Here’s Why You’re Not Being Promoted at Work (and What to Do About It)

Saving money and cutting back on your expenses will only get you so far. You’ll need to earn more income if you want to get out of a financial rut or reach financial freedom.

But how can you increase your income when you only have so much energy and time in your day? One of the best ways to do that is by getting promoted.

Not only will a promotion come with a pay raise, but it can also offer new opportunities to learn new skills and grow professionally.

But what do you if you’re not being promoted?

Why You Haven’t Been Promoted Yet

I run across individuals all the time who are eager to get promoted. They have their eye on the next role and are always applying for open positions. But for some reason, they never get the job they want. Or if they do, they quickly reach a ceiling and can’t break through it.

I’ve also witnessed impatience with some individuals who feel that companies should promote them within 3-6 months of taking on a particular role. Ambition is admirable, but it needs to be grounded in demonstrated performance. Don’t be that person… You need a plan for that next promotion.

At the core of your strategy is one fundamental concept: proving you’re ready.

What Does it Mean to be Ready?

How do you know if you’ve performed well in your current role and are ready to be promoted? Unless you work for an organization with clear promotion guidelines, this can be a tricky question to answer. Both for the employee and manager, by the way.

One way to help answer this question is to look at which stage of maturity you’re in relative to your role. Remember that maturity isn’t about age; it’s about professionally handling challenges, communicating with others, and taking responsibility.

Maturity Level 1 – Learning Phase

The learning phase is typically when you take on a new role, entry-level or otherwise. You’re spending most of your time absorbing information and learning the ropes.

How long you spend in this phase depends mainly on the nature of your role and your ability to absorb new information. While in this phase, your productivity is relatively low, and the company is investing a lot of energy into helping you gain the necessary experience.

Your expectations are off if you’re in this phase and thinking about your next promotion. For now, you need to show them you can do this job before considering moving on to another.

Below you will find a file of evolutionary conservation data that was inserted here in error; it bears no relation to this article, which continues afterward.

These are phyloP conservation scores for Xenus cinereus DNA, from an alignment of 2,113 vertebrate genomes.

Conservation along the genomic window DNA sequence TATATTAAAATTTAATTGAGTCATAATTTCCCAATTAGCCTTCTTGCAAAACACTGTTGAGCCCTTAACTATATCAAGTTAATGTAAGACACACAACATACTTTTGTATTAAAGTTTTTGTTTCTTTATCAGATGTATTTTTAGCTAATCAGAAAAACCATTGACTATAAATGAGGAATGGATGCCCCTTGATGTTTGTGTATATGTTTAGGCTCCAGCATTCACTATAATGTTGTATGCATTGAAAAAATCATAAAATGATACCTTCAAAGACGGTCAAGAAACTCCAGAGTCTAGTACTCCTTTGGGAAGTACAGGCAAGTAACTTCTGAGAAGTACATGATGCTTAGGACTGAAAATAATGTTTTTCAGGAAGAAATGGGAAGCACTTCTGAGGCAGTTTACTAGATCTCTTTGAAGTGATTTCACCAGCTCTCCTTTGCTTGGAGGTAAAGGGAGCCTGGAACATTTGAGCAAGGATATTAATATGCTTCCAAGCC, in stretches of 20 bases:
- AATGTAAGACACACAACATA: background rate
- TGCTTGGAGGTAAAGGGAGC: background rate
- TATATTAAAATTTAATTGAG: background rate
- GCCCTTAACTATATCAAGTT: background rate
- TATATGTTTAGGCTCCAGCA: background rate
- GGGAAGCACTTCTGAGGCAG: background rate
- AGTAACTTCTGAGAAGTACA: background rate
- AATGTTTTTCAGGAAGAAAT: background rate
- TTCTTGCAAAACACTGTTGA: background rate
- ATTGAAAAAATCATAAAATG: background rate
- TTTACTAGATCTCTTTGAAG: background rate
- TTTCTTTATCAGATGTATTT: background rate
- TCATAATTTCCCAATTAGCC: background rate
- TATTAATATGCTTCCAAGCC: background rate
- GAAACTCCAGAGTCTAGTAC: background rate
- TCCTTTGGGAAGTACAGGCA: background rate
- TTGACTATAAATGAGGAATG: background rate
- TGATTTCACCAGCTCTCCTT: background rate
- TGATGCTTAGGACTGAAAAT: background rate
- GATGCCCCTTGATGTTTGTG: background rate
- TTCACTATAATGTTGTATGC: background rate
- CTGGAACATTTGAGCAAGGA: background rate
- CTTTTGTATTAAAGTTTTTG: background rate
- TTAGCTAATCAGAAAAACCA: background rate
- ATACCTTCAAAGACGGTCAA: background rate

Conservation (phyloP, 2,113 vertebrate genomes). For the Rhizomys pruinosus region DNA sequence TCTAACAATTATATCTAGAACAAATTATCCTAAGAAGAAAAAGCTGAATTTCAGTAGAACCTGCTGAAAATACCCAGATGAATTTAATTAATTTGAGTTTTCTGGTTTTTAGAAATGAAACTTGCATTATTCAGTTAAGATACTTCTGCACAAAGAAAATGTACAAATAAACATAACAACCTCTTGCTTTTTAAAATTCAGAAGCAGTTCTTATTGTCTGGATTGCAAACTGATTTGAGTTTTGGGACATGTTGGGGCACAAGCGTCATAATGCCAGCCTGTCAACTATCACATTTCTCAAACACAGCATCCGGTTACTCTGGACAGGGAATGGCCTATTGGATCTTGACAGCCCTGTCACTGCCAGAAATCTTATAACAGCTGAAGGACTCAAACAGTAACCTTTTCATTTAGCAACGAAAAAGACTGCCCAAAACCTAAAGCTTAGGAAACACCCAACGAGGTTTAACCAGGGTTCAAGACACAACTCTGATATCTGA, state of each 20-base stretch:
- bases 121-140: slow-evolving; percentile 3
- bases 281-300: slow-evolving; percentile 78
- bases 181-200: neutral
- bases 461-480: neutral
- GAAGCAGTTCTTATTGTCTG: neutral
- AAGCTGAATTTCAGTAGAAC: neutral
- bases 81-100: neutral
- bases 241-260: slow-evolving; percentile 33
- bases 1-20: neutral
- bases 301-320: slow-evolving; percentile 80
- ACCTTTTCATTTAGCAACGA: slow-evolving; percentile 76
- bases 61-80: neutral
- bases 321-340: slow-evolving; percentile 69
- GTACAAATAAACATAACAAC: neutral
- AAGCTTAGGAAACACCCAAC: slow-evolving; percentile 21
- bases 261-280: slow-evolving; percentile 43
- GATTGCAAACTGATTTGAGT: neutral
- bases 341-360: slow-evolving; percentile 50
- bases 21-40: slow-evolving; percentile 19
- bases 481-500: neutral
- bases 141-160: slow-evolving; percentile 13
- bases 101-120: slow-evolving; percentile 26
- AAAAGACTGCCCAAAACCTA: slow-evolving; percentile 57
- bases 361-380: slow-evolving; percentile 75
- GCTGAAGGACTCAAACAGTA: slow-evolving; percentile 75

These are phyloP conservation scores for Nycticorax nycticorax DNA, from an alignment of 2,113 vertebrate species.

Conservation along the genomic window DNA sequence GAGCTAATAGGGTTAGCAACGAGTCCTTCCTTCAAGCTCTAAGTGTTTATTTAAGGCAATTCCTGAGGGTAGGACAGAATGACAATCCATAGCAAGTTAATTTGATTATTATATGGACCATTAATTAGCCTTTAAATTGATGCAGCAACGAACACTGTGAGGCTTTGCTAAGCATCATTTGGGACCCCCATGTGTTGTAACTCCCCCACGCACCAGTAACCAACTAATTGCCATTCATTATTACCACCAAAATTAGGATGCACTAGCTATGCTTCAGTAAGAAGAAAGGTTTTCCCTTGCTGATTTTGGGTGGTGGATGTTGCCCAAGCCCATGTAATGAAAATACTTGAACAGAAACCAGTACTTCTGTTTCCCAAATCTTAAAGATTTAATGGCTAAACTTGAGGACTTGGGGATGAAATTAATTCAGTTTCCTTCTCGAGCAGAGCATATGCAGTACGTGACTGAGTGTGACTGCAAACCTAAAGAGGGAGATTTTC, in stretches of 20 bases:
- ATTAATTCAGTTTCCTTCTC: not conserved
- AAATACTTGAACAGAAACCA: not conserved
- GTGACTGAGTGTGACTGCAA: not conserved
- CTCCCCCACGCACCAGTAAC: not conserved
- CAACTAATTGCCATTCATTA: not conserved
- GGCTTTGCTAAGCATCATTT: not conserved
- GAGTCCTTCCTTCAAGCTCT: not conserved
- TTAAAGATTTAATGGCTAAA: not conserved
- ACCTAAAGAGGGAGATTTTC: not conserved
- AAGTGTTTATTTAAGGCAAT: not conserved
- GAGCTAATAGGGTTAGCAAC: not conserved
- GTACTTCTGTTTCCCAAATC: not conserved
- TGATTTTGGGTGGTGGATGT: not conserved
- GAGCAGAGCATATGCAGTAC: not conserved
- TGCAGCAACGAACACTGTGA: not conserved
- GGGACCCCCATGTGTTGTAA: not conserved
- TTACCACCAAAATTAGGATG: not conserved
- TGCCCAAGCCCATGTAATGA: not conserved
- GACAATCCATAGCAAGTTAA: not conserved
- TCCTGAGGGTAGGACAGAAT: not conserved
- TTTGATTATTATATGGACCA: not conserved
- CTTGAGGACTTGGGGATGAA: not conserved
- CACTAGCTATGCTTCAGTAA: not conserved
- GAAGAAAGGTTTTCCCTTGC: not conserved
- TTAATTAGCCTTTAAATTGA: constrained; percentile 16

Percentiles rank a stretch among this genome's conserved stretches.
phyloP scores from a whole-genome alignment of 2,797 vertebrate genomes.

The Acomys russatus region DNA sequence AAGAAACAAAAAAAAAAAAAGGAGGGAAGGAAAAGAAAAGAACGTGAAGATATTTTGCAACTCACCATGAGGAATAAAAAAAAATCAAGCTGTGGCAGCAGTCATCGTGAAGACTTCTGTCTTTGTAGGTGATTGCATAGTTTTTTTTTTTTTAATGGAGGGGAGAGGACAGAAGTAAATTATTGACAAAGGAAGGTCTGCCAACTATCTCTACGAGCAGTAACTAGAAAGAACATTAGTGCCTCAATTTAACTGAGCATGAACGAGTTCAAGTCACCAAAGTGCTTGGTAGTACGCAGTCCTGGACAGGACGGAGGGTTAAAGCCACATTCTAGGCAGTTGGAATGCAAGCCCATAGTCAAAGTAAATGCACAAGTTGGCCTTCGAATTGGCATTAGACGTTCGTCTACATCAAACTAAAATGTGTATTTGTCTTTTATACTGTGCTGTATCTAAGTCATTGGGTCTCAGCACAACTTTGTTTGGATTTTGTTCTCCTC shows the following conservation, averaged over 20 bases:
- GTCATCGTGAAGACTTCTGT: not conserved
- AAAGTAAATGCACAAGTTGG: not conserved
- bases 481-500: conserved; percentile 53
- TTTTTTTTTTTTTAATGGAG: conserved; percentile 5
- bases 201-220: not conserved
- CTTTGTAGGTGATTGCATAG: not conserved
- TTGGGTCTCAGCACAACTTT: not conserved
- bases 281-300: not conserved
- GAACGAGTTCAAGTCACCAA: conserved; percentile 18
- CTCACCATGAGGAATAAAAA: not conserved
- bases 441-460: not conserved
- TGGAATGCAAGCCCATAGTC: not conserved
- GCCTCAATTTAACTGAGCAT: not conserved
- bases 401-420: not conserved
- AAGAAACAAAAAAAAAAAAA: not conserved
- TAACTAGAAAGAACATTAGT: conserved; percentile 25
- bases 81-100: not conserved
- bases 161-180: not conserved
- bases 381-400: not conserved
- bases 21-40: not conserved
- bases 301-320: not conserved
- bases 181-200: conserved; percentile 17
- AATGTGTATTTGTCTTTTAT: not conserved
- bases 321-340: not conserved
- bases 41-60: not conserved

Maturity Level 2 – Applying Phase

The applying phase usually kicks in when you have learned a significant portion of what it takes to perform the role. You’re now applying that new knowledge in your work to deliver value to the organization.

Until someone reaches this level, their productivity is usually below what’s needed to be effective. Many people spend the rest of their careers in this stage, which is perfectly fine.

But if you are interested in moving up, this is the phase you usually start thinking about your next promotion.

Unfortunately, most people skip over the following two maturity levels and head straight to their boss’ office. This is likely why you’re not advancing in your career.

Maturity Level 3 – Teaching Phase

If you suddenly find yourself spending considerable time teaching those around you and imparting your knowledge, whether voluntarily or not, you’ve reached the next maturity level of your role – the teaching phase.

You, of course, still have a job to do, but you’ve become so good at it that you can now use the extra productivity you’ve freed up for activities that benefit others. There is no better way to pressure test your knowledge than to teach it to someone else. Not only are you helping them out, but you’re also fine-tuning your skills.

Contrary to popular belief, you don’t have to be “the boss” or manager to build up other people. If you take a proactive approach and volunteer to help bring on new people, it helps your boss out and builds your credibility as a budding leader.

Maturity Level 4 – Improving Phase

The final, improving phase is an elusive maturity level for many, but potent if you want to increase your chances of getting promoted. At this point in your role, you’re somewhat established, and you’ve demonstrated your expertise.

In this phase, you look for opportunities to leverage that knowledge and experience beyond your contribution. This can include creating a solution for a problem that others can use to improve productivity or leading a project that benefits the organization as a whole.

Endless examples depend on your specific role and company; the key is to show you can solve problems and improve processes.

What Phase Are You In?

Evaluate your situation, and ask yourself what maturity stage you’re currently in relative to your role. If you’re serious about that next promotion, you need to make sure you transition through all the phases.

Even if you’re not seeking a promotion, going through all those phases is common for your career development and is a great way not to get bored in your current role.